Regional Support Links Commands in Afghanistan

WASHINGTON, June 1, 2011 — Mem­bers of the NATO-led Inter­na­tion­al Secu­ri­ty Assis­tance Force are work­ing hard toward help­ing Afghanistan become a self-reliant nation by 2014.
And that mis­sion involves the train­ing of Afghan secu­ri­ty forces, as well as killing and arrest­ing insur­gents, said a senior U.S. Army offi­cer post­ed in Afghanistan.

Army Col. Howard Arey, chief of staff for NATO Train­ing Mis­sion Afghanistan’s deputy com­man­der for region­al sup­port, yes­ter­day spoke dur­ing a “DOD Live” blog­gers round­table about how ISAF offi­cials coor­di­nate and inte­grate the NATO train­ing mis­sion with region­al com­mands and Afghan secu­ri­ty forces.

They do three things, he said: “They inte­grate, they build, and they sus­tain.”

Arey said inte­gra­tion comes into play pri­mar­i­ly in train­ing. Region­al sup­port com­man­ders make sure train­ing sites are well-run and well-led so NATO train­ers can pro­vide the best train­ing for future Afghan sol­diers and police.

“We’ve got over 60 train­ing sites and train­ers — and we have a capac­i­ty of over 30,000 a month of what we can train in the Afghan Nation­al Army and police,” he said. “And that hap­pens all over the coun­try of Afghanistan.”

The colonel said region­al com­mands also pro­vide the secu­ri­ty nec­es­sary for major con­struc­tion projects car­ried out by U.S. Army and Air Force engi­neers. Region­al com­mands also build their own tac­ti­cal infra­struc­ture.

“I’m talk­ing about police sub­sta­tions and com­bat out­posts and for­ward oper­at­ing bases,” Arey said. “Each of these [region­al] com­man­ders has an organ­ic engi­neer cell that’s out on the ground every day, build­ing the tac­ti­cal infra­struc­ture so that the Afghan Nation­al Army and police can get down to where the fight is at.”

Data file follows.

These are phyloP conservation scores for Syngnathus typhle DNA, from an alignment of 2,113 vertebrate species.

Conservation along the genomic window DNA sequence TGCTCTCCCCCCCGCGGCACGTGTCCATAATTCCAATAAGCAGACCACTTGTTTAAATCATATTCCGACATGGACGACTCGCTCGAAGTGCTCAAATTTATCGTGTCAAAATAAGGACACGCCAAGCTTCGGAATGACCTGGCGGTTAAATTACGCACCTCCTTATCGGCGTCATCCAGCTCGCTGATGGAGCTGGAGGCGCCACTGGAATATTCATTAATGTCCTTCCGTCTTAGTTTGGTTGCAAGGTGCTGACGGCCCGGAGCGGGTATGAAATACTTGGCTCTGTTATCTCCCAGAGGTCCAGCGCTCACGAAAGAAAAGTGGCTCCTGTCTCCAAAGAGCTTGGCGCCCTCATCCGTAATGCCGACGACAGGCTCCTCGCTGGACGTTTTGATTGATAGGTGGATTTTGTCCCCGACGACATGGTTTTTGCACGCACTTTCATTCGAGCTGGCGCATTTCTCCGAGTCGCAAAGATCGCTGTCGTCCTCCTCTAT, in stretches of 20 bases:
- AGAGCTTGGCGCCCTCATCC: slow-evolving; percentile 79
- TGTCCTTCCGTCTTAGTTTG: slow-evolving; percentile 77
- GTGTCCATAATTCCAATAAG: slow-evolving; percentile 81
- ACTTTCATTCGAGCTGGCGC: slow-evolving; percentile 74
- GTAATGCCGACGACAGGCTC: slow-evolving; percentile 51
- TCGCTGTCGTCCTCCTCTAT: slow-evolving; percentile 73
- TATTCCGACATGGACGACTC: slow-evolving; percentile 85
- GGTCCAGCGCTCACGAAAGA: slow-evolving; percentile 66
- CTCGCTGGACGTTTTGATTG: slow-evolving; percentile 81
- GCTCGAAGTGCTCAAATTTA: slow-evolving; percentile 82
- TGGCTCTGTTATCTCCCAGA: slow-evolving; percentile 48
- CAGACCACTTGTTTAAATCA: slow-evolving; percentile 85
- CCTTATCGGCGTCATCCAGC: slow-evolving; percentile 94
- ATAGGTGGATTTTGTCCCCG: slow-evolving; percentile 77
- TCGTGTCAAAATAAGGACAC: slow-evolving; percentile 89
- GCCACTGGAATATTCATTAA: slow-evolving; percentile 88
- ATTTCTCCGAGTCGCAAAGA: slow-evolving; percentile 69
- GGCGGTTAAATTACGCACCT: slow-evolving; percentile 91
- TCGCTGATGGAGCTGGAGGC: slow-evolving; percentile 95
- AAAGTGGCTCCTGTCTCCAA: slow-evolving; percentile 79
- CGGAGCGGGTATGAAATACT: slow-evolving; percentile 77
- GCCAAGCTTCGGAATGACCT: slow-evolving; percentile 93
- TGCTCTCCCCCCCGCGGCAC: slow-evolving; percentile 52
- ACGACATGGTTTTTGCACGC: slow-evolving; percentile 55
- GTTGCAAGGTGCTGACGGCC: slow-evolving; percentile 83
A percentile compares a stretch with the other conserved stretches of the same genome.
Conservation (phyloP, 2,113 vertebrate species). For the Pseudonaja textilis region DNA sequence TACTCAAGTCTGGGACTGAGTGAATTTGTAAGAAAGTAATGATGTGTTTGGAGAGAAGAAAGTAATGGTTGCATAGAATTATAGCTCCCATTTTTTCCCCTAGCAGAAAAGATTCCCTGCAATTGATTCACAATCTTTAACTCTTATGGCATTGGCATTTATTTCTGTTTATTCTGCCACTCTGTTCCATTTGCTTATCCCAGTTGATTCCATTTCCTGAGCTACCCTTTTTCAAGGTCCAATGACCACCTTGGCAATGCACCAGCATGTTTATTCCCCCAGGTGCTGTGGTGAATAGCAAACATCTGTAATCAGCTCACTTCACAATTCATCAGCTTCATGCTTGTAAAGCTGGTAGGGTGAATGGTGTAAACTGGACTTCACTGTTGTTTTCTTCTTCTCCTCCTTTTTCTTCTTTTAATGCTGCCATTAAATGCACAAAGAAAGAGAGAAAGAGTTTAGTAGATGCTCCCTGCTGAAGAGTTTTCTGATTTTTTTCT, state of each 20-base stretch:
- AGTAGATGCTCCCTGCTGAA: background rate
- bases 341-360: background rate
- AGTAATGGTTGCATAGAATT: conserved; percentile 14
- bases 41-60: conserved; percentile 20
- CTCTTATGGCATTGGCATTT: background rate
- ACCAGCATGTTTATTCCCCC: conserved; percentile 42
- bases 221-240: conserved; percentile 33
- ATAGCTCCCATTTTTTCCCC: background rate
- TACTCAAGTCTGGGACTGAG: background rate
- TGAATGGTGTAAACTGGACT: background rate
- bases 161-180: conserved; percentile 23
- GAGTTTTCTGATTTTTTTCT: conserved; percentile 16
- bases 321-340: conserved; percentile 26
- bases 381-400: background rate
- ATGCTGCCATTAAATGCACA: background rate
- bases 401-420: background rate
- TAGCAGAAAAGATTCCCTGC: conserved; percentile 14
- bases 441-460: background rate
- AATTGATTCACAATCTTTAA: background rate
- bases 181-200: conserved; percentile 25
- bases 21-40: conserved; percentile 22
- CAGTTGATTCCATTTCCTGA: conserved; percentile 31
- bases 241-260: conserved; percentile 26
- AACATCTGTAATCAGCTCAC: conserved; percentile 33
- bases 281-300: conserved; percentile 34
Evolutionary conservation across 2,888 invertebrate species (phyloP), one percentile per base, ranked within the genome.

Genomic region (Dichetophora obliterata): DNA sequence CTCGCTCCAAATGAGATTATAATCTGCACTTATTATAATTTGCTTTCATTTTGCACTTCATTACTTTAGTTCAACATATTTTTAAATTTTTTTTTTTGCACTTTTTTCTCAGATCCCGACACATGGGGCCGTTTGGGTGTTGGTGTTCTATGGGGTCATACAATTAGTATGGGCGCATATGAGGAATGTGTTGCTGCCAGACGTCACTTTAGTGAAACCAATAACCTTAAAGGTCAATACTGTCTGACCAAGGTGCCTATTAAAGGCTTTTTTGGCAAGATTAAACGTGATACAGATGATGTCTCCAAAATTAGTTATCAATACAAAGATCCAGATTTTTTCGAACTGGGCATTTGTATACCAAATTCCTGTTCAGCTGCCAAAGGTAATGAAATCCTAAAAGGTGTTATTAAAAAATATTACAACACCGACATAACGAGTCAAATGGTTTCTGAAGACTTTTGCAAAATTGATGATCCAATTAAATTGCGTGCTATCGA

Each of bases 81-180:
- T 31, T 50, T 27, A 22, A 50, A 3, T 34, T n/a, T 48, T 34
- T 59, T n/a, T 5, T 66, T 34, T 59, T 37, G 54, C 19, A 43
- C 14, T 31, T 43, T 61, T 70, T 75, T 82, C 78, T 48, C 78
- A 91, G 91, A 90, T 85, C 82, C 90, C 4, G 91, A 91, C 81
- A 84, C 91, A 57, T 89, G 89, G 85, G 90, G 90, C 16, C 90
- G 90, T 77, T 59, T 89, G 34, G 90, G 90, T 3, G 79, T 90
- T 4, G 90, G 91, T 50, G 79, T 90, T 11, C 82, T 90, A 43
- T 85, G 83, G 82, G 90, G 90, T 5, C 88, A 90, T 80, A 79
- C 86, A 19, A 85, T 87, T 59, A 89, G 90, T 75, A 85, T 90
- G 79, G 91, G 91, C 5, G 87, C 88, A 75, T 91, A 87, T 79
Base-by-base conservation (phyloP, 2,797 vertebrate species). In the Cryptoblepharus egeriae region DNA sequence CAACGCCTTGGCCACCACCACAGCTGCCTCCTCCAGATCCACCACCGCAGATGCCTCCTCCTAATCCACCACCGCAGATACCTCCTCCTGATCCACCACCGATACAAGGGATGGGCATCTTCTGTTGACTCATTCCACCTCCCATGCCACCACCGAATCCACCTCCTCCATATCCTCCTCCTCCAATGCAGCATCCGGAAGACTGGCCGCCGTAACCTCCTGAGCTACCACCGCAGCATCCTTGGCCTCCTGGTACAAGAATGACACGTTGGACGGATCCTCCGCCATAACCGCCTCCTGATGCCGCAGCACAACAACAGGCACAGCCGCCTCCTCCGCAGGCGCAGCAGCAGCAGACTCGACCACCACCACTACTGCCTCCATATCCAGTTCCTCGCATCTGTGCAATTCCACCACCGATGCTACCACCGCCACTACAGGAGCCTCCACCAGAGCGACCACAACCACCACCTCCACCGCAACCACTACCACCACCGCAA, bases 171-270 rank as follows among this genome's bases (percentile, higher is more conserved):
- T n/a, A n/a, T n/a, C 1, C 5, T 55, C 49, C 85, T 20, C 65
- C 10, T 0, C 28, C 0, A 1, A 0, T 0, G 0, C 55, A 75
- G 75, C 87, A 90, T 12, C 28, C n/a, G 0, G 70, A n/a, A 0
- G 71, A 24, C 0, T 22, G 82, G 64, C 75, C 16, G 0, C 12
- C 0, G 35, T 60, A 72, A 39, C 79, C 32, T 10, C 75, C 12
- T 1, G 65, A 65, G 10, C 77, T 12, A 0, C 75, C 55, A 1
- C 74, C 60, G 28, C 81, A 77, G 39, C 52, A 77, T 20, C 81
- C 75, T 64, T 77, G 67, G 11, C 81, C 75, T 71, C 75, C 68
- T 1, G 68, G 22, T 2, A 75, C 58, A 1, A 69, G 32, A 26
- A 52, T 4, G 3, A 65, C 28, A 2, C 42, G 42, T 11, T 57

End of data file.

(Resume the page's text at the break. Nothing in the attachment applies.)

Sus­tain­ment comes in a vari­ety of ways, Arey said. Pro­vid­ing sup­port for troops on the ground, assist­ing with Afghan secu­ri­ty force oper­a­tions and con­tin­ued inte­gra­tion with oth­er forces in the coun­try is a job that won’t stop until NATO’s mis­sion there is com­plete, he added.

Embed­ding troops with new­ly trained Afghan units is one way region­al com­mands help to sus­tain Afghanistan, the colonel said.

Going into the future, sus­tain­ment will become an Afghan mat­ter, but for now, Arey said, the train­ing command’s region­al sup­port func­tion is there to help.

“We’ve still got some grow­ing to do [to meet Afghan forces’ recruit­ing goals], and we’ll con­tin­ue to do that both in the army and the police, but we are very much look­ing for­ward to the next stage — what hap­pens when you get to steady state,” the colonel said.

“The train­ing doesn’t just stop,” he added. “Just like in the Unit­ed States mil­i­tary, sol­diers will leave the mil­i­tary and they’ll have to be replaced. There will always be this con­tin­u­ous need for train­ing and regen­er­at­ing the force.”

Source:
U.S. Depart­ment of Defense
Office of the Assis­tant Sec­re­tary of Defense (Pub­lic Affairs)

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